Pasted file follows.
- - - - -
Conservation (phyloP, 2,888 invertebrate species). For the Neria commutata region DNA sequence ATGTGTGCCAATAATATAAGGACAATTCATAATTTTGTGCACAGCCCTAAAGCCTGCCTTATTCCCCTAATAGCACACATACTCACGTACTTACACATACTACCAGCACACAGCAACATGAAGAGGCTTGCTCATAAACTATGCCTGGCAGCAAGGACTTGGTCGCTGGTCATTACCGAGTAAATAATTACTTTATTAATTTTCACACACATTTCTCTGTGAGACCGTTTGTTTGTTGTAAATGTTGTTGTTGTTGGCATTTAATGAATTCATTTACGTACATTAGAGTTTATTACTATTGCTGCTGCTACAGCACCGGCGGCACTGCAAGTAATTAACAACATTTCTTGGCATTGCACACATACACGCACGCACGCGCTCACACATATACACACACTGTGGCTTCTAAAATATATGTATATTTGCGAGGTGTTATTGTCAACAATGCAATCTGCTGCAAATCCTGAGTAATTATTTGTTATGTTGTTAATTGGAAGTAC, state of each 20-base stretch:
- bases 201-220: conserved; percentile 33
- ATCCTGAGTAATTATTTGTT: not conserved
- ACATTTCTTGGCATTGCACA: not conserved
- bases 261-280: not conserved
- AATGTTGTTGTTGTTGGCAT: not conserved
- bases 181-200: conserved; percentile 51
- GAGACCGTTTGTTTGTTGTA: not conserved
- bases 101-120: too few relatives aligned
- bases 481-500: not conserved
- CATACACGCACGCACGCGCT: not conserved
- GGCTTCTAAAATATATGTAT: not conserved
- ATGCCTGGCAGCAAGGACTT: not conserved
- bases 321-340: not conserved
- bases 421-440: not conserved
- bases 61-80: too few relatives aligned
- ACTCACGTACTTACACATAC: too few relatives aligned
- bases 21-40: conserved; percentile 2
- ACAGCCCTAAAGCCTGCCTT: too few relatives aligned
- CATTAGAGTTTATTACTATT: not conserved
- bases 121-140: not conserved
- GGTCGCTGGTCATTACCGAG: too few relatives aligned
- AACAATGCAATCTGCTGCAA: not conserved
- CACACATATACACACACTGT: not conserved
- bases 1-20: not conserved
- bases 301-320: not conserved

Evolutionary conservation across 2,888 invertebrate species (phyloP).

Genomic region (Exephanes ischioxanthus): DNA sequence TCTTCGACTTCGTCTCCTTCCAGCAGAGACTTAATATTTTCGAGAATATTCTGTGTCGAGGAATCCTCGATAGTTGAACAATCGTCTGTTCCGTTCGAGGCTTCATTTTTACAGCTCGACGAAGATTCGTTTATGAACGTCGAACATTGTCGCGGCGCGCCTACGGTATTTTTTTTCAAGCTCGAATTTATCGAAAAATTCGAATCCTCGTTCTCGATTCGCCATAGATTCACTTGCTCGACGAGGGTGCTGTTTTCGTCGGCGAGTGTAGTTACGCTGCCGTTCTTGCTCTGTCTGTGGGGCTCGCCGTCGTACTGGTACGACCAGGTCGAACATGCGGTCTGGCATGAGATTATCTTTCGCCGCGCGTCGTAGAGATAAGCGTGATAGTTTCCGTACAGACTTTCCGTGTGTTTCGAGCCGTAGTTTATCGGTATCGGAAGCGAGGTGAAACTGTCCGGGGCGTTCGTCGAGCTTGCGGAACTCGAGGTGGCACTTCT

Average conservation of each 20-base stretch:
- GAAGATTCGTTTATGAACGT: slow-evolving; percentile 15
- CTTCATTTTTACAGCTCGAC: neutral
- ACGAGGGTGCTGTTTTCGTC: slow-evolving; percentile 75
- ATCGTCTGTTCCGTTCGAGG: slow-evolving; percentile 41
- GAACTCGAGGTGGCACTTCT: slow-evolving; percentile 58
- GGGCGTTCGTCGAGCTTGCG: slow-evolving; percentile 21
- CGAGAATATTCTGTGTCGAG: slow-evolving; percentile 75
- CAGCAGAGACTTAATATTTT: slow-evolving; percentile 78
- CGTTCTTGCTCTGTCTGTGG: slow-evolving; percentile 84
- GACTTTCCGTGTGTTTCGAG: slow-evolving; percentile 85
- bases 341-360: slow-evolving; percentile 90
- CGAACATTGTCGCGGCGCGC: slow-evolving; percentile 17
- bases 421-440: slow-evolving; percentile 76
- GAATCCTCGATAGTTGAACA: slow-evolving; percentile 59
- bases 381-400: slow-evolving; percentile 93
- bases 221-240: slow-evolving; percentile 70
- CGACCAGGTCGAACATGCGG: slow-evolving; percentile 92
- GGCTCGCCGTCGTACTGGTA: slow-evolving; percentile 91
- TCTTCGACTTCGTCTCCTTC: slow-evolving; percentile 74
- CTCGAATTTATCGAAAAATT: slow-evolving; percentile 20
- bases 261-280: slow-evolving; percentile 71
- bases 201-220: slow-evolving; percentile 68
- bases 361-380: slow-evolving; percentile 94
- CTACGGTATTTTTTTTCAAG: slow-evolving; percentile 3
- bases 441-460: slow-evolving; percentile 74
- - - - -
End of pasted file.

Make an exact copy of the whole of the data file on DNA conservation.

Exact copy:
Conservation (phyloP, 2,888 invertebrate species). For the Neria commutata region DNA sequence ATGTGTGCCAATAATATAAGGACAATTCATAATTTTGTGCACAGCCCTAAAGCCTGCCTTATTCCCCTAATAGCACACATACTCACGTACTTACACATACTACCAGCACACAGCAACATGAAGAGGCTTGCTCATAAACTATGCCTGGCAGCAAGGACTTGGTCGCTGGTCATTACCGAGTAAATAATTACTTTATTAATTTTCACACACATTTCTCTGTGAGACCGTTTGTTTGTTGTAAATGTTGTTGTTGTTGGCATTTAATGAATTCATTTACGTACATTAGAGTTTATTACTATTGCTGCTGCTACAGCACCGGCGGCACTGCAAGTAATTAACAACATTTCTTGGCATTGCACACATACACGCACGCACGCGCTCACACATATACACACACTGTGGCTTCTAAAATATATGTATATTTGCGAGGTGTTATTGTCAACAATGCAATCTGCTGCAAATCCTGAGTAATTATTTGTTATGTTGTTAATTGGAAGTAC, state of each 20-base stretch:
- bases 201-220: conserved; percentile 33
- ATCCTGAGTAATTATTTGTT: not conserved
- ACATTTCTTGGCATTGCACA: not conserved
- bases 261-280: not conserved
- AATGTTGTTGTTGTTGGCAT: not conserved
- bases 181-200: conserved; percentile 51
- GAGACCGTTTGTTTGTTGTA: not conserved
- bases 101-120: too few relatives aligned
- bases 481-500: not conserved
- CATACACGCACGCACGCGCT: not conserved
- GGCTTCTAAAATATATGTAT: not conserved
- ATGCCTGGCAGCAAGGACTT: not conserved
- bases 321-340: not conserved
- bases 421-440: not conserved
- bases 61-80: too few relatives aligned
- ACTCACGTACTTACACATAC: too few relatives aligned
- bases 21-40: conserved; percentile 2
- ACAGCCCTAAAGCCTGCCTT: too few relatives aligned
- CATTAGAGTTTATTACTATT: not conserved
- bases 121-140: not conserved
- GGTCGCTGGTCATTACCGAG: too few relatives aligned
- AACAATGCAATCTGCTGCAA: not conserved
- CACACATATACACACACTGT: not conserved
- bases 1-20: not conserved
- bases 301-320: not conserved

Evolutionary conservation across 2,888 invertebrate species (phyloP).

Genomic region (Exephanes ischioxanthus): DNA sequence TCTTCGACTTCGTCTCCTTCCAGCAGAGACTTAATATTTTCGAGAATATTCTGTGTCGAGGAATCCTCGATAGTTGAACAATCGTCTGTTCCGTTCGAGGCTTCATTTTTACAGCTCGACGAAGATTCGTTTATGAACGTCGAACATTGTCGCGGCGCGCCTACGGTATTTTTTTTCAAGCTCGAATTTATCGAAAAATTCGAATCCTCGTTCTCGATTCGCCATAGATTCACTTGCTCGACGAGGGTGCTGTTTTCGTCGGCGAGTGTAGTTACGCTGCCGTTCTTGCTCTGTCTGTGGGGCTCGCCGTCGTACTGGTACGACCAGGTCGAACATGCGGTCTGGCATGAGATTATCTTTCGCCGCGCGTCGTAGAGATAAGCGTGATAGTTTCCGTACAGACTTTCCGTGTGTTTCGAGCCGTAGTTTATCGGTATCGGAAGCGAGGTGAAACTGTCCGGGGCGTTCGTCGAGCTTGCGGAACTCGAGGTGGCACTTCT

Average conservation of each 20-base stretch:
- GAAGATTCGTTTATGAACGT: slow-evolving; percentile 15
- CTTCATTTTTACAGCTCGAC: neutral
- ACGAGGGTGCTGTTTTCGTC: slow-evolving; percentile 75
- ATCGTCTGTTCCGTTCGAGG: slow-evolving; percentile 41
- GAACTCGAGGTGGCACTTCT: slow-evolving; percentile 58
- GGGCGTTCGTCGAGCTTGCG: slow-evolving; percentile 21
- CGAGAATATTCTGTGTCGAG: slow-evolving; percentile 75
- CAGCAGAGACTTAATATTTT: slow-evolving; percentile 78
- CGTTCTTGCTCTGTCTGTGG: slow-evolving; percentile 84
- GACTTTCCGTGTGTTTCGAG: slow-evolving; percentile 85
- bases 341-360: slow-evolving; percentile 90
- CGAACATTGTCGCGGCGCGC: slow-evolving; percentile 17
- bases 421-440: slow-evolving; percentile 76
- GAATCCTCGATAGTTGAACA: slow-evolving; percentile 59
- bases 381-400: slow-evolving; percentile 93
- bases 221-240: slow-evolving; percentile 70
- CGACCAGGTCGAACATGCGG: slow-evolving; percentile 92
- GGCTCGCCGTCGTACTGGTA: slow-evolving; percentile 91
- TCTTCGACTTCGTCTCCTTC: slow-evolving; percentile 74
- CTCGAATTTATCGAAAAATT: slow-evolving; percentile 20
- bases 261-280: slow-evolving; percentile 71
- bases 201-220: slow-evolving; percentile 68
- bases 361-380: slow-evolving; percentile 94
- CTACGGTATTTTTTTTCAAG: slow-evolving; percentile 3
- bases 441-460: slow-evolving; percentile 74